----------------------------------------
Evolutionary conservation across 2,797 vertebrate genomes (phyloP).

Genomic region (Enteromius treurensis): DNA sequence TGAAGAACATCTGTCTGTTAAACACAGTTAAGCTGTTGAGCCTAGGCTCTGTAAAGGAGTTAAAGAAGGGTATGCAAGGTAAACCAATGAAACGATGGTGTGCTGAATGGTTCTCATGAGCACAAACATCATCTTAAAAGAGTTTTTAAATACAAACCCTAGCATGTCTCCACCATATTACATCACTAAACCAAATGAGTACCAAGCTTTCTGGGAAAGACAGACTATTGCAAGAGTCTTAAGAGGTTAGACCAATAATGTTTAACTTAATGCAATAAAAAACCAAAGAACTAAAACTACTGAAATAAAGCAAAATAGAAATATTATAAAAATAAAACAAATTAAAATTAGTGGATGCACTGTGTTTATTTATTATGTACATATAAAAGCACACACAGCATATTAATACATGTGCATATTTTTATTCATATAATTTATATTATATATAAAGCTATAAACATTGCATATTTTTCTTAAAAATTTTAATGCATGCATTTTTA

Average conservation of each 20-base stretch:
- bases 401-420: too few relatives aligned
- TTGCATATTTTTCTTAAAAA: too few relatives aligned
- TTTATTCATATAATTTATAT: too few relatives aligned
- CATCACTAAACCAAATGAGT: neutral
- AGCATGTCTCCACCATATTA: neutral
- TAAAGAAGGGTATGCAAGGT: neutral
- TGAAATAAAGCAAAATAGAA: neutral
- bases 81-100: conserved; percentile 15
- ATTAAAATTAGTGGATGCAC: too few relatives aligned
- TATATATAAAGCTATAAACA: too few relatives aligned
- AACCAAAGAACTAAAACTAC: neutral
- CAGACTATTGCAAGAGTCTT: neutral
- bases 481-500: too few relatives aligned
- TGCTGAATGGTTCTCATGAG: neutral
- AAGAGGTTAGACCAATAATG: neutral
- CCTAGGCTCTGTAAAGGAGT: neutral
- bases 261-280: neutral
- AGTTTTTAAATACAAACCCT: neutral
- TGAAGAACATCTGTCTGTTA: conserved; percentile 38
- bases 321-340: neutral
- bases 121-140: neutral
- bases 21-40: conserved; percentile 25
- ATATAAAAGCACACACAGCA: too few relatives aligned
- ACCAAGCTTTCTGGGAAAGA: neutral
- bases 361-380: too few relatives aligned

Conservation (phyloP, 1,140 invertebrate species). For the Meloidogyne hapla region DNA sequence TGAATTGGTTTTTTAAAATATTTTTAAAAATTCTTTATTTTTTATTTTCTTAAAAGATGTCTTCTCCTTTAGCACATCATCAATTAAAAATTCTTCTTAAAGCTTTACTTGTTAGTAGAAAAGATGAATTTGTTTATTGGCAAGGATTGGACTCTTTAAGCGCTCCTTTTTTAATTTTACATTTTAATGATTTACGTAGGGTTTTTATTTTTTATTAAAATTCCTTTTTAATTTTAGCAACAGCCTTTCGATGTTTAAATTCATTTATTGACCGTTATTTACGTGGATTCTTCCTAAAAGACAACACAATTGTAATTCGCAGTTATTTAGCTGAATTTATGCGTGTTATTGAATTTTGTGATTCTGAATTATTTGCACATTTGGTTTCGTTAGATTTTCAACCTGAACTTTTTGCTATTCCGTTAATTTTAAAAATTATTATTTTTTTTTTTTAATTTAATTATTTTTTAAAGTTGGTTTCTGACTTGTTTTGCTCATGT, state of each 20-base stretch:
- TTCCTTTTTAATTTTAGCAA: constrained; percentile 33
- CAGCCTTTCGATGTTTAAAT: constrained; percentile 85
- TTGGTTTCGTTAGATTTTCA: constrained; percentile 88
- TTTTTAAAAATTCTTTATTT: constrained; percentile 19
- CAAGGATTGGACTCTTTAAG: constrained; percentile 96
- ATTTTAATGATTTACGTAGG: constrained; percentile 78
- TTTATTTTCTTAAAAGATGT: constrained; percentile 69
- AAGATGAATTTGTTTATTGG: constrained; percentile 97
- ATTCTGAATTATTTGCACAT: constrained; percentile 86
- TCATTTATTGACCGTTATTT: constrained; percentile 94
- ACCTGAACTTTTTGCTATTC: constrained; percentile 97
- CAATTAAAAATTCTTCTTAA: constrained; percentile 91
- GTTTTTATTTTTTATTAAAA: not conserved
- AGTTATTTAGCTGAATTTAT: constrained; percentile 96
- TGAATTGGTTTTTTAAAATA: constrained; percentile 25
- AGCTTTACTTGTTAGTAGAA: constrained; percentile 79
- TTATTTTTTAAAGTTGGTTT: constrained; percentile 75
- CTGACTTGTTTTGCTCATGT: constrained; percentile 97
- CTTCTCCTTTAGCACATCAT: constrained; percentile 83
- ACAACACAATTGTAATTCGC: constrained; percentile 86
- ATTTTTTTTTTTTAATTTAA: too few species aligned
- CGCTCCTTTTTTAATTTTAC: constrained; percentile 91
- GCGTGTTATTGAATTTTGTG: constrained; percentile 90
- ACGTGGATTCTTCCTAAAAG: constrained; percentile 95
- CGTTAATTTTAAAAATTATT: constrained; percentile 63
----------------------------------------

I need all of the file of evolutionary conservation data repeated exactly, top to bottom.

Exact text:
Evolutionary conservation across 2,797 vertebrate genomes (phyloP).

Genomic region (Enteromius treurensis): DNA sequence TGAAGAACATCTGTCTGTTAAACACAGTTAAGCTGTTGAGCCTAGGCTCTGTAAAGGAGTTAAAGAAGGGTATGCAAGGTAAACCAATGAAACGATGGTGTGCTGAATGGTTCTCATGAGCACAAACATCATCTTAAAAGAGTTTTTAAATACAAACCCTAGCATGTCTCCACCATATTACATCACTAAACCAAATGAGTACCAAGCTTTCTGGGAAAGACAGACTATTGCAAGAGTCTTAAGAGGTTAGACCAATAATGTTTAACTTAATGCAATAAAAAACCAAAGAACTAAAACTACTGAAATAAAGCAAAATAGAAATATTATAAAAATAAAACAAATTAAAATTAGTGGATGCACTGTGTTTATTTATTATGTACATATAAAAGCACACACAGCATATTAATACATGTGCATATTTTTATTCATATAATTTATATTATATATAAAGCTATAAACATTGCATATTTTTCTTAAAAATTTTAATGCATGCATTTTTA

Average conservation of each 20-base stretch:
- bases 401-420: too few relatives aligned
- TTGCATATTTTTCTTAAAAA: too few relatives aligned
- TTTATTCATATAATTTATAT: too few relatives aligned
- CATCACTAAACCAAATGAGT: neutral
- AGCATGTCTCCACCATATTA: neutral
- TAAAGAAGGGTATGCAAGGT: neutral
- TGAAATAAAGCAAAATAGAA: neutral
- bases 81-100: conserved; percentile 15
- ATTAAAATTAGTGGATGCAC: too few relatives aligned
- TATATATAAAGCTATAAACA: too few relatives aligned
- AACCAAAGAACTAAAACTAC: neutral
- CAGACTATTGCAAGAGTCTT: neutral
- bases 481-500: too few relatives aligned
- TGCTGAATGGTTCTCATGAG: neutral
- AAGAGGTTAGACCAATAATG: neutral
- CCTAGGCTCTGTAAAGGAGT: neutral
- bases 261-280: neutral
- AGTTTTTAAATACAAACCCT: neutral
- TGAAGAACATCTGTCTGTTA: conserved; percentile 38
- bases 321-340: neutral
- bases 121-140: neutral
- bases 21-40: conserved; percentile 25
- ATATAAAAGCACACACAGCA: too few relatives aligned
- ACCAAGCTTTCTGGGAAAGA: neutral
- bases 361-380: too few relatives aligned

Conservation (phyloP, 1,140 invertebrate species). For the Meloidogyne hapla region DNA sequence TGAATTGGTTTTTTAAAATATTTTTAAAAATTCTTTATTTTTTATTTTCTTAAAAGATGTCTTCTCCTTTAGCACATCATCAATTAAAAATTCTTCTTAAAGCTTTACTTGTTAGTAGAAAAGATGAATTTGTTTATTGGCAAGGATTGGACTCTTTAAGCGCTCCTTTTTTAATTTTACATTTTAATGATTTACGTAGGGTTTTTATTTTTTATTAAAATTCCTTTTTAATTTTAGCAACAGCCTTTCGATGTTTAAATTCATTTATTGACCGTTATTTACGTGGATTCTTCCTAAAAGACAACACAATTGTAATTCGCAGTTATTTAGCTGAATTTATGCGTGTTATTGAATTTTGTGATTCTGAATTATTTGCACATTTGGTTTCGTTAGATTTTCAACCTGAACTTTTTGCTATTCCGTTAATTTTAAAAATTATTATTTTTTTTTTTTAATTTAATTATTTTTTAAAGTTGGTTTCTGACTTGTTTTGCTCATGT, state of each 20-base stretch:
- TTCCTTTTTAATTTTAGCAA: constrained; percentile 33
- CAGCCTTTCGATGTTTAAAT: constrained; percentile 85
- TTGGTTTCGTTAGATTTTCA: constrained; percentile 88
- TTTTTAAAAATTCTTTATTT: constrained; percentile 19
- CAAGGATTGGACTCTTTAAG: constrained; percentile 96
- ATTTTAATGATTTACGTAGG: constrained; percentile 78
- TTTATTTTCTTAAAAGATGT: constrained; percentile 69
- AAGATGAATTTGTTTATTGG: constrained; percentile 97
- ATTCTGAATTATTTGCACAT: constrained; percentile 86
- TCATTTATTGACCGTTATTT: constrained; percentile 94
- ACCTGAACTTTTTGCTATTC: constrained; percentile 97
- CAATTAAAAATTCTTCTTAA: constrained; percentile 91
- GTTTTTATTTTTTATTAAAA: not conserved
- AGTTATTTAGCTGAATTTAT: constrained; percentile 96
- TGAATTGGTTTTTTAAAATA: constrained; percentile 25
- AGCTTTACTTGTTAGTAGAA: constrained; percentile 79
- TTATTTTTTAAAGTTGGTTT: constrained; percentile 75
- CTGACTTGTTTTGCTCATGT: constrained; percentile 97
- CTTCTCCTTTAGCACATCAT: constrained; percentile 83
- ACAACACAATTGTAATTCGC: constrained; percentile 86
- ATTTTTTTTTTTTAATTTAA: too few species aligned
- CGCTCCTTTTTTAATTTTAC: constrained; percentile 91
- GCGTGTTATTGAATTTTGTG: constrained; percentile 90
- ACGTGGATTCTTCCTAAAAG: constrained; percentile 95
- CGTTAATTTTAAAAATTATT: constrained; percentile 63